Credit Report - How Your Credit Score is Determined
Most consumers are aware that they have something known as a credit report that is used to determine whether or not they would qualify for a loan. Fewer are familiar with the FICO score, a creation of the Fair, Isaac, and Co. which distills their entire credit report down to a three-digit numeral. What, exactly, is this score? How is it compiled? Can anything be done to improve it?
The FICO credit score is used by all three major credit bureaus - Experian, Trans Union and Equifax. They are the companies that keep track of the credit and lending transactions of millions of Americans. The score is used to provide, in a nutshell, a figure that represents the credit-worthiness of a consumer. That score, which ranges from a low of 300 to a high of 850, is used in many ways by businesses and employers. The score is used by insurance companies to set rates, landlords to establish security deposits, and even prospective employers to determine whether hiring someone is a good risk. Despite the importance of credit scores in their lives, few Americans understand how it works.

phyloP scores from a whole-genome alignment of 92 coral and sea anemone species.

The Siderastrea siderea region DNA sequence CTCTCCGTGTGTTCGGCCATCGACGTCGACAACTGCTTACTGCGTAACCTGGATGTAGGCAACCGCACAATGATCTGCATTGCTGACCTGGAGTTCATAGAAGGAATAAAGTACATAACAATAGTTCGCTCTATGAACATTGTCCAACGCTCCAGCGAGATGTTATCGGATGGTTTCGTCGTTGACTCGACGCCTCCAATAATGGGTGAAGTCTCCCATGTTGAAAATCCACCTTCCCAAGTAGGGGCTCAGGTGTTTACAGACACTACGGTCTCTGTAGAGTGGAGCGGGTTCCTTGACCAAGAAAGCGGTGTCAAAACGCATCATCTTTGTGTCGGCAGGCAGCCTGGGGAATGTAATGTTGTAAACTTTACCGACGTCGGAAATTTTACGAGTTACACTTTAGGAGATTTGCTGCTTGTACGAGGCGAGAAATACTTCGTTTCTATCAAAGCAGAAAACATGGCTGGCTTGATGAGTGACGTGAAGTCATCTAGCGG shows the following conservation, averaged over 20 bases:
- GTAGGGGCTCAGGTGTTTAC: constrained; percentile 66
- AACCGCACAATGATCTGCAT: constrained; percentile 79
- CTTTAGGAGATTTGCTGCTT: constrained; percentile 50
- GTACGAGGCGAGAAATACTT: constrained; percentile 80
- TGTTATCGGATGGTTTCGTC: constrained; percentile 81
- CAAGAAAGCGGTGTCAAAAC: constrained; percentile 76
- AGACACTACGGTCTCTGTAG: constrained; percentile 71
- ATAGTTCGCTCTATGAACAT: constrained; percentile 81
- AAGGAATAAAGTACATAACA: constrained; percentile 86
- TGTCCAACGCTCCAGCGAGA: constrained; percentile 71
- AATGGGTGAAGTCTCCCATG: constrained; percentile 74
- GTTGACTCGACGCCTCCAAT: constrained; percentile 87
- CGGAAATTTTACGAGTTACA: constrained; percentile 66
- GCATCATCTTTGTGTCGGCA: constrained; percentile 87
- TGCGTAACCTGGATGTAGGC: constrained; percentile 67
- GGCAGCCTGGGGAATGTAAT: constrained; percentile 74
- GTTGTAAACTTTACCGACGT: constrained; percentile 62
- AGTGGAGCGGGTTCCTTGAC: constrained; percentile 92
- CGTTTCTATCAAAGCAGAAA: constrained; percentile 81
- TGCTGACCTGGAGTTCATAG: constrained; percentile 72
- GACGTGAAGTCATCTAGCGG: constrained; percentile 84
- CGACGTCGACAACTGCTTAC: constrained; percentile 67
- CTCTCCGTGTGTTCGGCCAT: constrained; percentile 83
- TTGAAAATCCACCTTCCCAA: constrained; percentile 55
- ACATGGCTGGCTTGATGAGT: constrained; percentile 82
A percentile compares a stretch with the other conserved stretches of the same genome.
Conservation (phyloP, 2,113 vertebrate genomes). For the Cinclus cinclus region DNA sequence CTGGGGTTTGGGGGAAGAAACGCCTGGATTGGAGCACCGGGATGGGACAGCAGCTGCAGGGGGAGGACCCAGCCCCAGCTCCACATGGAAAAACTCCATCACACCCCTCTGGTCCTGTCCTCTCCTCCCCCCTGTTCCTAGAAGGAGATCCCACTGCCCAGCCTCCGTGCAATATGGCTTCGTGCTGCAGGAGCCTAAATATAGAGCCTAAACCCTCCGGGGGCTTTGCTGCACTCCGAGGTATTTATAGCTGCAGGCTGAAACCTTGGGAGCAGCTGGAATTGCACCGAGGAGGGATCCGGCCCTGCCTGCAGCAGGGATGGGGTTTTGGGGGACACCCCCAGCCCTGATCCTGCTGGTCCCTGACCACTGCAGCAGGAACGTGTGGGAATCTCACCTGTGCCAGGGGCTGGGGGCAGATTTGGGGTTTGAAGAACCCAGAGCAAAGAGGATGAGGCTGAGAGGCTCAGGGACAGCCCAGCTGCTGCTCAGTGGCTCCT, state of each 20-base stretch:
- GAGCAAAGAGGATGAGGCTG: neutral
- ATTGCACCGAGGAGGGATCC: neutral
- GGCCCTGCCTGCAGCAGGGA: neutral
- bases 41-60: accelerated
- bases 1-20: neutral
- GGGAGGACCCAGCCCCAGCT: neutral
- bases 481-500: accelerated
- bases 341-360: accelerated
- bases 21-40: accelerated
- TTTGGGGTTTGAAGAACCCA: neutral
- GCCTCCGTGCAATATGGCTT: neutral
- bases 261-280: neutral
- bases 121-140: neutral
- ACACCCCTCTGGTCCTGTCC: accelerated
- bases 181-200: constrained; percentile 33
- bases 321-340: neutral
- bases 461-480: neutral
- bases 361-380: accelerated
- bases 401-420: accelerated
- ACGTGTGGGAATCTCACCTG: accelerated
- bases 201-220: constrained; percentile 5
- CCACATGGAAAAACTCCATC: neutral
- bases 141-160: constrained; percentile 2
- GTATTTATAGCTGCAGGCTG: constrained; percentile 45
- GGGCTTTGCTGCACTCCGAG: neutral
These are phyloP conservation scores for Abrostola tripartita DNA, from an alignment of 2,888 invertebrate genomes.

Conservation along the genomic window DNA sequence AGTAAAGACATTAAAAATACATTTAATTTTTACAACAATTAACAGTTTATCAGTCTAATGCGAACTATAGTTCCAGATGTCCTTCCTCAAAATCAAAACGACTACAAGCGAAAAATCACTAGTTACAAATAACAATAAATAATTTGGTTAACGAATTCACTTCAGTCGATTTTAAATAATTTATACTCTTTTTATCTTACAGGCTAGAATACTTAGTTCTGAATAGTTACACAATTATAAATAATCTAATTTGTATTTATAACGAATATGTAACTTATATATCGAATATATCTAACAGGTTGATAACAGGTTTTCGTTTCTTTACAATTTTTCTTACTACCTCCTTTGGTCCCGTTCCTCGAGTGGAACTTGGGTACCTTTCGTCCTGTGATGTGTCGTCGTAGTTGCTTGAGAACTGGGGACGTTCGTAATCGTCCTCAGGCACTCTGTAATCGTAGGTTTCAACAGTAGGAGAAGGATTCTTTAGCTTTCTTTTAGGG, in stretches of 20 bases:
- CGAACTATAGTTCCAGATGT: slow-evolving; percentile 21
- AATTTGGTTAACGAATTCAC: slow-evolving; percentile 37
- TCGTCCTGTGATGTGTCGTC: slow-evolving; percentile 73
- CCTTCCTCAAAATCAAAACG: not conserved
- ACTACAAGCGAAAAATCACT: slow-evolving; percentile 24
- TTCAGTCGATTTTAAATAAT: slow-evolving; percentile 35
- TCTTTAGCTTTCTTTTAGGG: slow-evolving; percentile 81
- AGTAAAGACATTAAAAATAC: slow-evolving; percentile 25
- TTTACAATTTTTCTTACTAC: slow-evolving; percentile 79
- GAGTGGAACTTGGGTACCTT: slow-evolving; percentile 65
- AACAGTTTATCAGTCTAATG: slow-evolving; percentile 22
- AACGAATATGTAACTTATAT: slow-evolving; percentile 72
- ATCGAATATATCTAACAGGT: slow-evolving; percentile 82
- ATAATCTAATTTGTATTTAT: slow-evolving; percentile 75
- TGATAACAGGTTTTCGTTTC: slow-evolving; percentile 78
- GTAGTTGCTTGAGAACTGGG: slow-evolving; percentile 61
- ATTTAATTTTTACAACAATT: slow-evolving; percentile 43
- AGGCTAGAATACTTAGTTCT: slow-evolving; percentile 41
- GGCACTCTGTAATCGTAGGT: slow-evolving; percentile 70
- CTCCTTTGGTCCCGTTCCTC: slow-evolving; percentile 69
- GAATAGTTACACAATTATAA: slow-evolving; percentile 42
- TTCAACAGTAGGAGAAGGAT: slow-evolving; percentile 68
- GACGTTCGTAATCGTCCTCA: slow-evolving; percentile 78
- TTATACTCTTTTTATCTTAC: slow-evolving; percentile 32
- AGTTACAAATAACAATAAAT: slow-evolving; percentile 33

The score is determined by a variety of factors, each of which makes up a portion of the score:
By seeing how a credit score is compiled, consumers can take action to keep their scores healthy. A good score helps borrower obtain loans at better interest rates, and that is something that everyone can appreciate.